I traded cameras with a friend this week. How exciting! This means that I'm using a Nikon D70 and my friend has the pleasure of using the precious Mamiya 645pro. I've realized a few things...
1. Digital is extensive. You can take a lot of pictures, which is great for practicing. You can look at your image in an instant. You can use auto focus ;) I lured some friends into my "living room-turned glamour studio", with the promise of stunning renditions of themselves...and, vino. The outcome: questionable stunning-ness., unquestionable entertainment. Here are some out takes:
that's brooklyn, seattle and chi-town, at your service.
he's charming. really.
she's good at what she does.
so is she.
2. I like what I know and I don't know Nikon so well. The Mamiya is intuitive, but then again, I've been using it for years. Practice with the 'new' technology will help, I'm certain of it. But will I ever get over the fact that photography, a medium utterly dependent on light, is engaged in a serious affair with the pixel...a human-generated grain of film? If you know me, you know how much I appreciate science. I can't believe how amazingly well our algorithms have come to truly interpreting light. However, film is still documenting light. Digital is still computing light. Legitimate or otherwise, I feel like this makes me less of a photographer. Does it? Let's think...
The Portland Art Museum's most recent exhibit was a photographic series,
Wild Beauty: Photographs of the Columbia River Gorge, 1867-1957. It documented the gorge and its transitions, both social and geographical, that came in large part with the addition of two major dams.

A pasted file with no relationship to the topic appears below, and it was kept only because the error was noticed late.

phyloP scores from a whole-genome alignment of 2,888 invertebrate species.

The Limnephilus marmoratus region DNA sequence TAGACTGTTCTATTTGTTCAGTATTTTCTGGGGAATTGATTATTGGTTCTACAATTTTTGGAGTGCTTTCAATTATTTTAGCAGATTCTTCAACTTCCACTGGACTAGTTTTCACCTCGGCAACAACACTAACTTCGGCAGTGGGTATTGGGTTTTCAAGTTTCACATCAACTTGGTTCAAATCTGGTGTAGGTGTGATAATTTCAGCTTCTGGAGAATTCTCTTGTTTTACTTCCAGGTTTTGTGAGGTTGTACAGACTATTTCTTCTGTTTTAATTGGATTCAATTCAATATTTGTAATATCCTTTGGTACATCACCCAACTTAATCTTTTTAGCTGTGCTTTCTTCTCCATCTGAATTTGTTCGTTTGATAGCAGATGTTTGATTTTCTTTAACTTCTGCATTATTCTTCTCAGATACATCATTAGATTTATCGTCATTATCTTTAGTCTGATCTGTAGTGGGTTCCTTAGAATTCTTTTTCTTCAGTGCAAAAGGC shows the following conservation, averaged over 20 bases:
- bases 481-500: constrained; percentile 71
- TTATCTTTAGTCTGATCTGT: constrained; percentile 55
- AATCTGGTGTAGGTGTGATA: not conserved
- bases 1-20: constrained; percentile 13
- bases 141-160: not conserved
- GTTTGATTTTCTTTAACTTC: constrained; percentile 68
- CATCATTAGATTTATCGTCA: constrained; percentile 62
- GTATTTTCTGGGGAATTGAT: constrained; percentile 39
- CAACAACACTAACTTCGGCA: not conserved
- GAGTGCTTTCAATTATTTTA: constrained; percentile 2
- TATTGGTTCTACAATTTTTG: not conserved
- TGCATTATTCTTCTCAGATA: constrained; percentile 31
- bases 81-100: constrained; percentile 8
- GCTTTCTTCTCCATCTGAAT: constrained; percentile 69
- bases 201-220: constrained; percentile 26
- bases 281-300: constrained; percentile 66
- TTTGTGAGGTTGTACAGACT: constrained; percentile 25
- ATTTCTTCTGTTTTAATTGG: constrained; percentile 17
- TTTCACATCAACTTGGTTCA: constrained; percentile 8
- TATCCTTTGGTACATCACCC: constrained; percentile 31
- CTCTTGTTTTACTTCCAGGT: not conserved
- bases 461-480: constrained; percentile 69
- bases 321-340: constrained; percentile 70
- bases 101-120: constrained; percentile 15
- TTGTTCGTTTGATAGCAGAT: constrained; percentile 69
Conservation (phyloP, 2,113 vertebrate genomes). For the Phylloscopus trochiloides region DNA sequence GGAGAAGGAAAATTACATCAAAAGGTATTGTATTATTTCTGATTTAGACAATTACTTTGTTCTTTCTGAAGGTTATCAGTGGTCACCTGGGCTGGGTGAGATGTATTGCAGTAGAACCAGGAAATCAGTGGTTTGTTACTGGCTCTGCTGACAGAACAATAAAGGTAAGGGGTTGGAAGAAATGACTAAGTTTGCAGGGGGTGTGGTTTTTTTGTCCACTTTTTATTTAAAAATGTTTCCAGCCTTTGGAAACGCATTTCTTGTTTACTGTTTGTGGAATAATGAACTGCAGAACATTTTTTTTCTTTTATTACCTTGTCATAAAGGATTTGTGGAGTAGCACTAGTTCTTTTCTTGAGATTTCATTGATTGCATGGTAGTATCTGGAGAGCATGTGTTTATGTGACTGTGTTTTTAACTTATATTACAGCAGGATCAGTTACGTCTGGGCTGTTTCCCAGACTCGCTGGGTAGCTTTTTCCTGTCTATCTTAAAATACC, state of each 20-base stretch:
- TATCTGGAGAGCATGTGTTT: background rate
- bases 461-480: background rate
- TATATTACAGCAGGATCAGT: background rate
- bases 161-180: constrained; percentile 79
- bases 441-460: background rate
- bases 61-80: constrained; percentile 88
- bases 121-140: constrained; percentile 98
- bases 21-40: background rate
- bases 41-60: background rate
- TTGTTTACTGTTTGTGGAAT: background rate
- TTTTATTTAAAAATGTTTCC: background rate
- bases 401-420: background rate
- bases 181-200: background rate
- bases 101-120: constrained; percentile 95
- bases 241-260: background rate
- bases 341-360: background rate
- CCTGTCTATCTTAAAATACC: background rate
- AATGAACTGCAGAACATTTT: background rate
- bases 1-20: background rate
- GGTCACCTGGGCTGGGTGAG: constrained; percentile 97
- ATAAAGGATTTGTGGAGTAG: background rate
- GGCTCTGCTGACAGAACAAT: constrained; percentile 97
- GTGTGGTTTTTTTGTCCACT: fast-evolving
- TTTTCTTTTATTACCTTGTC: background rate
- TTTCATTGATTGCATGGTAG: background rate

Carleton Watkins was prolific in this exhibit. He was hired by construction companies to document the landscape before (and during) the impending changes. At the time of his early trips to the gorge (approx. 1867), photography was considered a science. It was not an art...and that's no surprise. Photography was new on the scene and far from accessible to the masses. Cameras were large and cumbersome, not to mention "negatives", as we know them, did not exist. Photographers were curious chemists who experimented with light sensitive chemicals on glass and metal plates. That being said, those whose images we admire today are few...and therefore special. Making a beautiful image in 1867, in the rugged topography and weather in the Columbia Gorge was mastered by Watkins. He had vision and tenacity; strength and scientific know-how.
He was shooting with a mammoth plate camera. This is an image of a camera similar to his.
A person must be admired or at least appreciated for making such striking images under such challenging conditions. One had to have a true mastery of science and art...he didn't have light meters, auto-focus, instant previews; he had to use intuition, a keen understanding of light and deep knowledge of chemistry.
this is one of my favorites. columbia gorge b/w mosier and the dalles.
Maybe roll film replaced glass plates with the same confidence that pixels are taking over roll film. I guess the fact remains that there will always be a necessary intuition behind any good photograph or photographer. What changes is the nature of the intuition. Could Watkins have made a successful picture with a Mamiya 645? Could Terry Richardson with a mammoth albumen? Can Ani Nelson with a Nikon D70?
I think we all can...in due time.
I went to a lecture this afternoon by the two photographers showing at Blue Sky Gallery